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Different language groups have different bush medicine knowledge, based on where they live in Australia. Many Aboriginal people still use this knowledge today.
Steaming, smoking and heating were also important bush medicine remedies, and could be carried out on the sick and on newborn babies.
Some examples of bush medicine include:
In general, there are two types of accepted causes of illness in aboriginal tribes - natural, and supernatural. Natural causes would be treated with natural remedies, and supernatural illnesses could only be treated with a spiritual cure. It was believed that evil spirits caused any illness without an obvious explanation and these would be treated by the tribe's medicine man who would specialize in spiritual cures. This is vaguely similar to the important distinction between physiological and psychological diseases commonly accepted today. However, a physiological disease may lead to a psychological one.
A Major distinction that needs to made when referring to Australian Aboriginal Bush medicine is that the ingredients that are used vary from area to area. This is irrelevant of state boundaries and is dictated by geographical availability of the plant and raw materials needed for each individual 'cure' Other well known bush medicine from south Eastern Australia include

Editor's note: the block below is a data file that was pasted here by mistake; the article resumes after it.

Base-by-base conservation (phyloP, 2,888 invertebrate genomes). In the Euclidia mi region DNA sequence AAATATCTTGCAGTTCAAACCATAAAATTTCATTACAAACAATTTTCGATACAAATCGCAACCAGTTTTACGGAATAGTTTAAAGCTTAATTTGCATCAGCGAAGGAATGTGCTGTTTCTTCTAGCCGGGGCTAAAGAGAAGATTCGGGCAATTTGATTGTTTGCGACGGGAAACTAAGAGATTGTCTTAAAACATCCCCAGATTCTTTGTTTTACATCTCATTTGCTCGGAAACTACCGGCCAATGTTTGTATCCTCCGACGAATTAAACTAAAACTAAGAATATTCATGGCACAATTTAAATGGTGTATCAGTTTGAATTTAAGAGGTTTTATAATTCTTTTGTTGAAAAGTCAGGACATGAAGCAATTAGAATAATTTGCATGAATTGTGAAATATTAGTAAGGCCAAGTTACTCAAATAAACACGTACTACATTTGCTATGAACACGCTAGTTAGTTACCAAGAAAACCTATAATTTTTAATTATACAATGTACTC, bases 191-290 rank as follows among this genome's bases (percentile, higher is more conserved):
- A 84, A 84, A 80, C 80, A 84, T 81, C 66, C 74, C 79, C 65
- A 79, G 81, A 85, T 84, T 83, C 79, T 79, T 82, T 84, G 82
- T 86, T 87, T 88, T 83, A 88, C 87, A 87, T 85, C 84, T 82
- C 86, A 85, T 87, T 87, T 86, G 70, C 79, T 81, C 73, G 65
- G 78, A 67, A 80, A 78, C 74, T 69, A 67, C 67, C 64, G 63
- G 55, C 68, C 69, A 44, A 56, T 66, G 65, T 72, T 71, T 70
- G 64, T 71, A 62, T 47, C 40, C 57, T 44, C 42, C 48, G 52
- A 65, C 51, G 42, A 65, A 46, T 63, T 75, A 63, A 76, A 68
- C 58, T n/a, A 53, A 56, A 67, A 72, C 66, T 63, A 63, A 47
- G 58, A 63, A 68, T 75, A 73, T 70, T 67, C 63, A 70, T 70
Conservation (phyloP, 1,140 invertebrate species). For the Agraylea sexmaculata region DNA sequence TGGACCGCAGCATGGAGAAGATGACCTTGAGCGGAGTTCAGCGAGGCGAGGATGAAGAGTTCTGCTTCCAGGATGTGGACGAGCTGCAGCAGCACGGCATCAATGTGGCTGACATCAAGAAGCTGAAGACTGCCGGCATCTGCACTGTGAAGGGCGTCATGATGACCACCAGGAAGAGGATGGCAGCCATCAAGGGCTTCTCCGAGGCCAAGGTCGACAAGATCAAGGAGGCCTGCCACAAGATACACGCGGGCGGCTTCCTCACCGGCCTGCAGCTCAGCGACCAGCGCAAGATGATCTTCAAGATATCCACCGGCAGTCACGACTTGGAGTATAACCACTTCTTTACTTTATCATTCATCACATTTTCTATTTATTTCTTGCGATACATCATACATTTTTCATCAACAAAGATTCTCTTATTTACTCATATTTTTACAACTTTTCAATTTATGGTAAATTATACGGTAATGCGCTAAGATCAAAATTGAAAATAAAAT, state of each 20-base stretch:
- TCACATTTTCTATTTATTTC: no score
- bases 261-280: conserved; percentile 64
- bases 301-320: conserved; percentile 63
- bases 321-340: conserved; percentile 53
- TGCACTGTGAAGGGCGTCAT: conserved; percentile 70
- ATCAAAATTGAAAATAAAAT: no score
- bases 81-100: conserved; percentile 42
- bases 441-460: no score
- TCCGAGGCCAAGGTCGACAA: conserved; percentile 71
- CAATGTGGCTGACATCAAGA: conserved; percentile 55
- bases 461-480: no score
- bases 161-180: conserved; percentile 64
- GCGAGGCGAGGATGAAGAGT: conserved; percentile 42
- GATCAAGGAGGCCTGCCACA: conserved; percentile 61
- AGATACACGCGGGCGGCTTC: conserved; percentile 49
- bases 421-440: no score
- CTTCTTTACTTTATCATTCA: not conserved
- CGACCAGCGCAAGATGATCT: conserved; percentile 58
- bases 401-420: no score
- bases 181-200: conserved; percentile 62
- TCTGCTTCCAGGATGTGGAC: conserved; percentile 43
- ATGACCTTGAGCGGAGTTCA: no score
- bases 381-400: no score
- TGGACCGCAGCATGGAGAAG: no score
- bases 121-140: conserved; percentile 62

Braken, for instant relief stings, burns and similar ailments.
Tea Tree leaves, and Bark, for the treatment of infection and other skin ailments, including relief from Demetitus, Thrush(Candida), Herpes, Genital Herpes, Warts (of all kinds from Verrucca to Genital), psoriasis, respiratory ailments, and many other similar topical treatments.
Eucalyptus(Gum trees various species) Used for a range of ailments from respiratory to skin infection in some areas where tea tree subspecies are not found.
Within various tribal sections of Australia the Topography and the dominating ecosystem (ranging from desert, tropical, temperate) is dramatically different. In Northern Australia the Plant, animals, and minerals that are available are completely different to those found in Southern Australia, As is the difference between South Australian and Western Australian Flora, fauna, and mineralisation. In various areas the materials that are used for traditional medicine vary significantly.
Some traditional medicine has been proven within western cultures and science to have verified and proven results.
Archaeological and Anthropology studies within various parts of Australia have found that initial European contact with Indigenous Populations unwittingly unleashed a wide barrage of European evolved viruses and diseases. Diseases such as Smallpox were endemic in post European settlement indigenous populations and can directly be attributed to the decimation of the Aboriginal population in Post Settlement Australia (1788–Present NSW; 1800–Present Victoria; 1820 South Australia: 1850–Present Qld, Western Australia). These diseases produced a reaction with the indigenous population that saw some cover themselves from head to toe in ochre, (white coloured clay used in ceremony and as a 'white' colour in traditional artwork)and ash, as a spiritually medicinal way of warding off the evil spirits.
Traditional Australian medicines from various areas area currently being investigated for their active properties, and are being researched by various pharmaceutical companies worldwide.